ambulatory chemo RN - the good and bad?Register Today!
- by joiseygirl Mar 6Hi All,
I have an interview coming up at Memorial Sloan Kettering for one of their ambulatory chemo units. Does anyone here have experience in this position that they could speak about? RN/patient ratios, stress level, unit culture, etc? I'd love to hear your thoughts.
- Is this an inpatient ward or a clinic?
- An outpatient clinic
- The outpatient clinic I was in for a while was pretty hectic. There is a lot to know, especially if you're new to oncology, but it's a good experience. How long will you be on orientation?
- I believe it would be at least 3 months, but I have yet to get the exact details. Were you new to oncology at that point in your career or did you already have experience?
- I was new to chemo, fairly new to oncology (maybe 6 months experience). I would think 3 months would be sufficient.
- Thanks for your feedback
- Mar 13 by joiseygirlbtw, SoldierNurse, when you say hectic... well what does that mean to you? Can you elaborate a little on the pace/stress level of things?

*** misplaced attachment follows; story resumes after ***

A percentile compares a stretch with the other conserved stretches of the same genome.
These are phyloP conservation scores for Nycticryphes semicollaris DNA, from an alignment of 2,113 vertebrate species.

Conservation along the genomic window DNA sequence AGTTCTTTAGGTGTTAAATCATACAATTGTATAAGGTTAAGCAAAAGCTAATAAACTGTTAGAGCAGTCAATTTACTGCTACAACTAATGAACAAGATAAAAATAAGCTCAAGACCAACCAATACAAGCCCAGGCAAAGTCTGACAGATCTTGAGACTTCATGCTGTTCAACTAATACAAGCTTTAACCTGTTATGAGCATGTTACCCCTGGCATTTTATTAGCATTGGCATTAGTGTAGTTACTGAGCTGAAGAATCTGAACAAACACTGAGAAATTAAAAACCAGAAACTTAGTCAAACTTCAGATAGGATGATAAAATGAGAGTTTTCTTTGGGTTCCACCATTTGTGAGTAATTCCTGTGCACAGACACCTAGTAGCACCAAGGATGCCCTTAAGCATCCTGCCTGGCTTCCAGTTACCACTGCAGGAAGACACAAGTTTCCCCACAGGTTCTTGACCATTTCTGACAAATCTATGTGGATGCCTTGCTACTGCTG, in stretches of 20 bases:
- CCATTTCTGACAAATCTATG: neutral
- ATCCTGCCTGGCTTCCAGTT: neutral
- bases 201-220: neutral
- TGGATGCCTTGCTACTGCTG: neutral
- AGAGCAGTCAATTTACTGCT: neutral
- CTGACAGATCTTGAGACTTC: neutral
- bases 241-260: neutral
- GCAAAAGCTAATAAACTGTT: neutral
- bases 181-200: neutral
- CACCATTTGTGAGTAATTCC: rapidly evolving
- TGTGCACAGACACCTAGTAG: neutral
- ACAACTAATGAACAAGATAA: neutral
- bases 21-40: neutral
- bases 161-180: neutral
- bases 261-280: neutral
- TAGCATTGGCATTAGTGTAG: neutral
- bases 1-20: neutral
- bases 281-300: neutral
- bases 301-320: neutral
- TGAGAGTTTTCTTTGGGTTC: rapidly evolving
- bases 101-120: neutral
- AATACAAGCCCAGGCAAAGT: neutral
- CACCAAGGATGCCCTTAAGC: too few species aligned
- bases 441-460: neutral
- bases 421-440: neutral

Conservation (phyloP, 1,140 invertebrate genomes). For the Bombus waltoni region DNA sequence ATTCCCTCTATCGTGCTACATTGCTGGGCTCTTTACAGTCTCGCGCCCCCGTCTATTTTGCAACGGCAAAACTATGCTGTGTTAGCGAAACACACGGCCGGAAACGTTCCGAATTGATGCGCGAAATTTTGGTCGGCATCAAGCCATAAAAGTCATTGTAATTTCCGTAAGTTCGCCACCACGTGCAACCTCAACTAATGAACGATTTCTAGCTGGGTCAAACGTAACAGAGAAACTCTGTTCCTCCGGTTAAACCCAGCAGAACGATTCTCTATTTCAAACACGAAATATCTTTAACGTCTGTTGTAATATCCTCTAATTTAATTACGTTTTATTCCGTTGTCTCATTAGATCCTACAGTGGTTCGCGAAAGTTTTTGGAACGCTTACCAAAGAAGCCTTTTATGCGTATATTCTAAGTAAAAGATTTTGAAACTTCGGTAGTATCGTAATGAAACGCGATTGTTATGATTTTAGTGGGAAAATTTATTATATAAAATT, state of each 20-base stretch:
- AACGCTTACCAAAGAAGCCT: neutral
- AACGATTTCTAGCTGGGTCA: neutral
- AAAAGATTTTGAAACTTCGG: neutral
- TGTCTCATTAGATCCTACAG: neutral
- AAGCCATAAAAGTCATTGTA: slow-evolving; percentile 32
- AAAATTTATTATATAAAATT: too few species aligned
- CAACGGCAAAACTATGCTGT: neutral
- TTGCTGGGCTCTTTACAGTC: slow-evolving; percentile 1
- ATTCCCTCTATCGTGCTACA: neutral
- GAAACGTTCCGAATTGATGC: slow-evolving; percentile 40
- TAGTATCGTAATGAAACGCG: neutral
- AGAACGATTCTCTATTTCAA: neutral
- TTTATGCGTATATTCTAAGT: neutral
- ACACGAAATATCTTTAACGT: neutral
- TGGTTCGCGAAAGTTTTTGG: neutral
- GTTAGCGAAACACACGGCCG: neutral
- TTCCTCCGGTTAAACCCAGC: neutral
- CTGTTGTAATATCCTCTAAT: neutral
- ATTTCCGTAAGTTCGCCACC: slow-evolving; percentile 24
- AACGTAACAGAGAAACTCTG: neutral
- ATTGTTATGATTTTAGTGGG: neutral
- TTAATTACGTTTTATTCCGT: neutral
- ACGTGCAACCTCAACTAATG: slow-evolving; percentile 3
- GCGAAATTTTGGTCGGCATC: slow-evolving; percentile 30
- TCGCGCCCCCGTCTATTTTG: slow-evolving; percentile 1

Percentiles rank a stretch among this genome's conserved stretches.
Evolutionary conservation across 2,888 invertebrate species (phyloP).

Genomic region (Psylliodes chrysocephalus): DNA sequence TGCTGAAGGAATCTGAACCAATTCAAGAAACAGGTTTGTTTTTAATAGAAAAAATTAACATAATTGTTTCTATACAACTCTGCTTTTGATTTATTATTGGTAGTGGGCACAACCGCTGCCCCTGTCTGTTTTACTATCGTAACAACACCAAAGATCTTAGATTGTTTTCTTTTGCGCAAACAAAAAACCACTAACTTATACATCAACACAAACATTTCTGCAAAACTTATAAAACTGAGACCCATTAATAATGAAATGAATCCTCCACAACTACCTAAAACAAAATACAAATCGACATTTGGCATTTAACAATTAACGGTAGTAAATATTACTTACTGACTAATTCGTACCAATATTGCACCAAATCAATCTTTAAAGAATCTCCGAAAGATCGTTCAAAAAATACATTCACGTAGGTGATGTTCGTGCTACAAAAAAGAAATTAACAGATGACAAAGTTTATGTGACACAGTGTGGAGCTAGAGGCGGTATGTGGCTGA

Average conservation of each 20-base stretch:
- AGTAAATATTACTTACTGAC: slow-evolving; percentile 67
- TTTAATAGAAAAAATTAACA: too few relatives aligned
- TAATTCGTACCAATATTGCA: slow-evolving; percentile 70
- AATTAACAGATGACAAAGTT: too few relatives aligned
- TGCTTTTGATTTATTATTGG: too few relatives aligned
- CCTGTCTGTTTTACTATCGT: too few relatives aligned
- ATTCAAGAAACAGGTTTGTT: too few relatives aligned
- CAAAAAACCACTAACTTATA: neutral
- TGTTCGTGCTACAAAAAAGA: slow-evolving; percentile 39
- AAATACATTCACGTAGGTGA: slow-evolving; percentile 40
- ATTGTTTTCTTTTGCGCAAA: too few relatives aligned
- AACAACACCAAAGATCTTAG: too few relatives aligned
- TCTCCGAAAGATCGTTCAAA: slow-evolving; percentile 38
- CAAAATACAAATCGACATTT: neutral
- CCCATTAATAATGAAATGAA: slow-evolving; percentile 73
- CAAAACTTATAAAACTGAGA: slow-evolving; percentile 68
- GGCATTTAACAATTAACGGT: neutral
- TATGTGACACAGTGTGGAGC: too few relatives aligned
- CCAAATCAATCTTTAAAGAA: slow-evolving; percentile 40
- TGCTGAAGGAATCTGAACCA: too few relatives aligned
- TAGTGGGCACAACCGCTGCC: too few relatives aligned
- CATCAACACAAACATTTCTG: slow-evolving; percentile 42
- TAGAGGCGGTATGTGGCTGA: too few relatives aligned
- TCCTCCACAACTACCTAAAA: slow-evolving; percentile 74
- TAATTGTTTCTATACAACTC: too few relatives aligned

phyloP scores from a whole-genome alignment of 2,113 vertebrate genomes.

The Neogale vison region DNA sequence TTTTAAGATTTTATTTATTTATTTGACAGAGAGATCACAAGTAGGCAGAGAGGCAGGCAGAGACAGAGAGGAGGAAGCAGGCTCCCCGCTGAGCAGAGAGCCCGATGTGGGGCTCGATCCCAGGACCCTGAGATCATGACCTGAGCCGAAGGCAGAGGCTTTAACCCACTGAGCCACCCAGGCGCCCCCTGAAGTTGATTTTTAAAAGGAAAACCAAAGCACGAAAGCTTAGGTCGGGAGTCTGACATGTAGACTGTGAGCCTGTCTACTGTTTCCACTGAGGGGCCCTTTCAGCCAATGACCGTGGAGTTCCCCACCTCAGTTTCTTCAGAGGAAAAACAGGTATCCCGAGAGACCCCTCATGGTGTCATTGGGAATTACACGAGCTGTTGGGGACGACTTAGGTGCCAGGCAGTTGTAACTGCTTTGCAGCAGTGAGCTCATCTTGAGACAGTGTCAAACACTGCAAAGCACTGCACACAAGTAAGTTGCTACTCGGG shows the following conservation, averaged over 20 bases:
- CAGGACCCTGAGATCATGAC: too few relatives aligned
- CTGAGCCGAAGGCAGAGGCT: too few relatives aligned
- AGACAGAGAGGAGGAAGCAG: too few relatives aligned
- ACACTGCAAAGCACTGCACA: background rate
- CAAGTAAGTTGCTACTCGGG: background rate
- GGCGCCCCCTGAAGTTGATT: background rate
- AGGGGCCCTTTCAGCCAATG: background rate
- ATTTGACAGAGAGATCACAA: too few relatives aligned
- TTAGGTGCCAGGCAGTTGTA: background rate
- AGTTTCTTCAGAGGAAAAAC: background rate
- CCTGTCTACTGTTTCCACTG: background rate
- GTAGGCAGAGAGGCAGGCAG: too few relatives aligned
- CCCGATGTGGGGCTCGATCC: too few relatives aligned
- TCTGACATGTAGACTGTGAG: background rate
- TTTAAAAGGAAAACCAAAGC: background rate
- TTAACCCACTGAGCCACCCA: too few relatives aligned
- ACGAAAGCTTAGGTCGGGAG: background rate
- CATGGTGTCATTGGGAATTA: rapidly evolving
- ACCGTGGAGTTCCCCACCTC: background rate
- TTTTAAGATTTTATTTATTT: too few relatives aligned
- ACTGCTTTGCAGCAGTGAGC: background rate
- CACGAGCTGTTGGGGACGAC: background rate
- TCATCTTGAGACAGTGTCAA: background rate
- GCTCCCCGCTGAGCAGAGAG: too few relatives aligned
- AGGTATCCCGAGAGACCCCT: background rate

- Mar 15 by SoldierNurse22Hmm...hectic. Let me try to better describe the environment.
I was just learning chemo drugs and my preceptors expected a lot of me. That was intimidating because there are many drugs to learn and most of them I was hearing for the first time. There was no way I was going to be able to memorize all the side effects and labs that I needed to check beforehand, but some of my preceptors expected this. THAT was probably the most annoying part.
The pace itself was very fast, but I found some of the nurses to be disorganized with their time. I recall a few days where we sat down only briefly for lunch, but we wasted time running around and doing things we didn't need to do. I think a lot of it was finding a groove and a level of comfort with the environment, as is normally the case.